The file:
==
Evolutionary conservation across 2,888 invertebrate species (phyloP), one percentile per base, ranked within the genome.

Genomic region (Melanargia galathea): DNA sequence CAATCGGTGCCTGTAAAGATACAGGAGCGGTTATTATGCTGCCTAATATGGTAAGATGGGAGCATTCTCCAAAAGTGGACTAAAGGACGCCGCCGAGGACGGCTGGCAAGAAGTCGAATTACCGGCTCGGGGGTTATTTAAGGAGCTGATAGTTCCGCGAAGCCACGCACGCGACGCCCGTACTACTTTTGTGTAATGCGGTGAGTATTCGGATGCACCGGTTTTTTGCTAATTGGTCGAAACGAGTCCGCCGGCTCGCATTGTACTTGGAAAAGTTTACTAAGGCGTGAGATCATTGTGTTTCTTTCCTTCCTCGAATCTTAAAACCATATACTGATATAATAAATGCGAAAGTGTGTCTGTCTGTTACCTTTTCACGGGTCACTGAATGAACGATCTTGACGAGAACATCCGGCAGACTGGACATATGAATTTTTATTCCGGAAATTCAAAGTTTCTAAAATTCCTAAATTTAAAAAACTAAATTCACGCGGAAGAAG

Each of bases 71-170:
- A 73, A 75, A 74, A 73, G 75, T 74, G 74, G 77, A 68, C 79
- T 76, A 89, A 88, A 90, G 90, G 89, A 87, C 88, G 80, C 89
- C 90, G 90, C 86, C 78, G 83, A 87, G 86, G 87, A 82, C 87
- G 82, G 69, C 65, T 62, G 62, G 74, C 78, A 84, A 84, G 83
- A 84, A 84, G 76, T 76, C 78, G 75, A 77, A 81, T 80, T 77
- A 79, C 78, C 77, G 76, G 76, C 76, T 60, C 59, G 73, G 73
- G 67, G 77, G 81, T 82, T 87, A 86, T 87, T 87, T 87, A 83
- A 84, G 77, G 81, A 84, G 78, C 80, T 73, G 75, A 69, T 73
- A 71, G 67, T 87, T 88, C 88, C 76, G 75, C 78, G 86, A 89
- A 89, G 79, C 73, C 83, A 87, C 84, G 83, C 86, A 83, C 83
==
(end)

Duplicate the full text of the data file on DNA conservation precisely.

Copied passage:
Evolutionary conservation across 2,888 invertebrate species (phyloP), one percentile per base, ranked within the genome.

Genomic region (Melanargia galathea): DNA sequence CAATCGGTGCCTGTAAAGATACAGGAGCGGTTATTATGCTGCCTAATATGGTAAGATGGGAGCATTCTCCAAAAGTGGACTAAAGGACGCCGCCGAGGACGGCTGGCAAGAAGTCGAATTACCGGCTCGGGGGTTATTTAAGGAGCTGATAGTTCCGCGAAGCCACGCACGCGACGCCCGTACTACTTTTGTGTAATGCGGTGAGTATTCGGATGCACCGGTTTTTTGCTAATTGGTCGAAACGAGTCCGCCGGCTCGCATTGTACTTGGAAAAGTTTACTAAGGCGTGAGATCATTGTGTTTCTTTCCTTCCTCGAATCTTAAAACCATATACTGATATAATAAATGCGAAAGTGTGTCTGTCTGTTACCTTTTCACGGGTCACTGAATGAACGATCTTGACGAGAACATCCGGCAGACTGGACATATGAATTTTTATTCCGGAAATTCAAAGTTTCTAAAATTCCTAAATTTAAAAAACTAAATTCACGCGGAAGAAG

Each of bases 71-170:
- A 73, A 75, A 74, A 73, G 75, T 74, G 74, G 77, A 68, C 79
- T 76, A 89, A 88, A 90, G 90, G 89, A 87, C 88, G 80, C 89
- C 90, G 90, C 86, C 78, G 83, A 87, G 86, G 87, A 82, C 87
- G 82, G 69, C 65, T 62, G 62, G 74, C 78, A 84, A 84, G 83
- A 84, A 84, G 76, T 76, C 78, G 75, A 77, A 81, T 80, T 77
- A 79, C 78, C 77, G 76, G 76, C 76, T 60, C 59, G 73, G 73
- G 67, G 77, G 81, T 82, T 87, A 86, T 87, T 87, T 87, A 83
- A 84, G 77, G 81, A 84, G 78, C 80, T 73, G 75, A 69, T 73
- A 71, G 67, T 87, T 88, C 88, C 76, G 75, C 78, G 86, A 89
- A 89, G 79, C 73, C 83, A 87, C 84, G 83, C 86, A 83, C 83